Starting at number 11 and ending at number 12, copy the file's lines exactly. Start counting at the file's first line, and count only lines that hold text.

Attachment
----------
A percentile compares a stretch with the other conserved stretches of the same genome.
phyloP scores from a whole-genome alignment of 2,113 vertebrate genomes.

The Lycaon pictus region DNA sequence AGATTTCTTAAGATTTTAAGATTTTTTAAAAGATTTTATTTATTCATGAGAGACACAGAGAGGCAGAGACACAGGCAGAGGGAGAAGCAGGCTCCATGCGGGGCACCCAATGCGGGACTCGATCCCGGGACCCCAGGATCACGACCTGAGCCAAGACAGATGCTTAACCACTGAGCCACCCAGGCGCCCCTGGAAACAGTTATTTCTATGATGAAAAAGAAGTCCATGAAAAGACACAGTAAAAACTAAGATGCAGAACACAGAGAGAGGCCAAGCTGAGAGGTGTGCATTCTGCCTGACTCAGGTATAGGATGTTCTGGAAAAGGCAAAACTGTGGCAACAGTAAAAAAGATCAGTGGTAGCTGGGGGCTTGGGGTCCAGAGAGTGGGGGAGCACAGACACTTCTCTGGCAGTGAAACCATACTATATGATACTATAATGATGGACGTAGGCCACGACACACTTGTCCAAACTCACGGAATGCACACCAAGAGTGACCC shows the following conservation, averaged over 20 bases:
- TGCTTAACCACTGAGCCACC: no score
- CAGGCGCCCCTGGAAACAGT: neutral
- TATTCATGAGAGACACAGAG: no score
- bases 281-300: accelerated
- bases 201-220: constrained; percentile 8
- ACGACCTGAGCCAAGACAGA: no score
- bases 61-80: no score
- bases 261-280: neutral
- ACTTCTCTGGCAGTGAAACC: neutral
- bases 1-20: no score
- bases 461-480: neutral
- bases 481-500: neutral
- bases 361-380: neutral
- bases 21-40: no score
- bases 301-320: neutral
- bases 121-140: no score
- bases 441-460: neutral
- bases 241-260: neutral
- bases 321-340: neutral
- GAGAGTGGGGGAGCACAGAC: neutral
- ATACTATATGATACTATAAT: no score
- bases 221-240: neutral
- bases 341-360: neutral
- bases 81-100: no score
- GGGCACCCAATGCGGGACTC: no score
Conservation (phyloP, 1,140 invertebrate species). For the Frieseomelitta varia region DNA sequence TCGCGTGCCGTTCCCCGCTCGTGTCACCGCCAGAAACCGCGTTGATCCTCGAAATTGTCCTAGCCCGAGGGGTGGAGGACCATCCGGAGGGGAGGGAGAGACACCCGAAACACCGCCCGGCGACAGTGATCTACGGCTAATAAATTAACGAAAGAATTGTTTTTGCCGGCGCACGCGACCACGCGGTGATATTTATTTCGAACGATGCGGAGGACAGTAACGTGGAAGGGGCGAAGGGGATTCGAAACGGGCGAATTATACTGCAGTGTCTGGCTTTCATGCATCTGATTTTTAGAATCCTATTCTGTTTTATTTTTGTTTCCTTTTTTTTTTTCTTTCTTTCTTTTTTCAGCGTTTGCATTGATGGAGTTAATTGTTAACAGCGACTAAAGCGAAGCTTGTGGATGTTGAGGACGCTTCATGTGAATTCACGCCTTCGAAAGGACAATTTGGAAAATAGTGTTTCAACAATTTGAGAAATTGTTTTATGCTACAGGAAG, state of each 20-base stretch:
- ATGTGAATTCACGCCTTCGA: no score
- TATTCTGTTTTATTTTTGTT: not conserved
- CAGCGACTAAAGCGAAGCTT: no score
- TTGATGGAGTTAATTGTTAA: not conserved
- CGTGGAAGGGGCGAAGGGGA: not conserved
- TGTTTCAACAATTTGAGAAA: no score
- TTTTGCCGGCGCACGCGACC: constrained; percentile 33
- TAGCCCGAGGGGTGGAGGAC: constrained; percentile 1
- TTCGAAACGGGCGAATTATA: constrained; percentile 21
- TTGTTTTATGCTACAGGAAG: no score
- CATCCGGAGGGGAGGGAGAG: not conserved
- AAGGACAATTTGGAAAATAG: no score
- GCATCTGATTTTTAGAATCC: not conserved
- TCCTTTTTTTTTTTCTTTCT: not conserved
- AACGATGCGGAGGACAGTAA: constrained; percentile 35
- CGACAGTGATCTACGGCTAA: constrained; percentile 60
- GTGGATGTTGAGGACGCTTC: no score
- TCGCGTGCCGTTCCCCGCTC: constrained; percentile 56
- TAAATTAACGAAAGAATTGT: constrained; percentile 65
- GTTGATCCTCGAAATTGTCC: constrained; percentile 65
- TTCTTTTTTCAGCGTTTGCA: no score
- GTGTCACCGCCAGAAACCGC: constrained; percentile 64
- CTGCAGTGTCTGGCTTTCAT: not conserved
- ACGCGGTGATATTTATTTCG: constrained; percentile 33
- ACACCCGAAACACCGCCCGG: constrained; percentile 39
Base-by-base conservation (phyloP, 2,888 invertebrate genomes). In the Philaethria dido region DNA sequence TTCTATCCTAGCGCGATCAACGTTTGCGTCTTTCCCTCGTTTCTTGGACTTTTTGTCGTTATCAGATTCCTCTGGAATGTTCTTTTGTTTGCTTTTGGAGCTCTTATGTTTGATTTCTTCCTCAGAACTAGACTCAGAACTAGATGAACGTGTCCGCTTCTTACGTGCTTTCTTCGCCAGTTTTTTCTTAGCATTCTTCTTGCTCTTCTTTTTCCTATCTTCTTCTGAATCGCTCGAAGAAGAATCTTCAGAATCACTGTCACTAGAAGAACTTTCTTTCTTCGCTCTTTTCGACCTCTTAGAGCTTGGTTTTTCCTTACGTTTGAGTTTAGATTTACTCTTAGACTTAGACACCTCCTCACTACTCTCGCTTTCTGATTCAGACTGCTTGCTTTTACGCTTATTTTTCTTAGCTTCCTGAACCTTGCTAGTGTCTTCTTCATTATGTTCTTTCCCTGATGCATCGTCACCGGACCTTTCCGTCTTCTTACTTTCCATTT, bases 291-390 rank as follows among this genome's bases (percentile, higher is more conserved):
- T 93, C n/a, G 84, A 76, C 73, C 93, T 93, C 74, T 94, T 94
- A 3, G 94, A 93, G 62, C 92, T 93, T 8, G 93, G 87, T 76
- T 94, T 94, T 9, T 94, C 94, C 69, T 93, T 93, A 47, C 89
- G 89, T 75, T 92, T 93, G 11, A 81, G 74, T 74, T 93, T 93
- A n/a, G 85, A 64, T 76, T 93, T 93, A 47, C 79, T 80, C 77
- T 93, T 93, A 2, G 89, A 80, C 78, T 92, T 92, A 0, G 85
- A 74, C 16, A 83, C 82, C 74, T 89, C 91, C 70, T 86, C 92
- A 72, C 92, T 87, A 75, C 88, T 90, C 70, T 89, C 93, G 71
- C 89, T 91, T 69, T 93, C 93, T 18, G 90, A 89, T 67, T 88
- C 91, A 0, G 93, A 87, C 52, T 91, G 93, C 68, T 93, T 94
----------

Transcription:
- bases 261-280: neutral
- ACTTCTCTGGCAGTGAAACC: neutral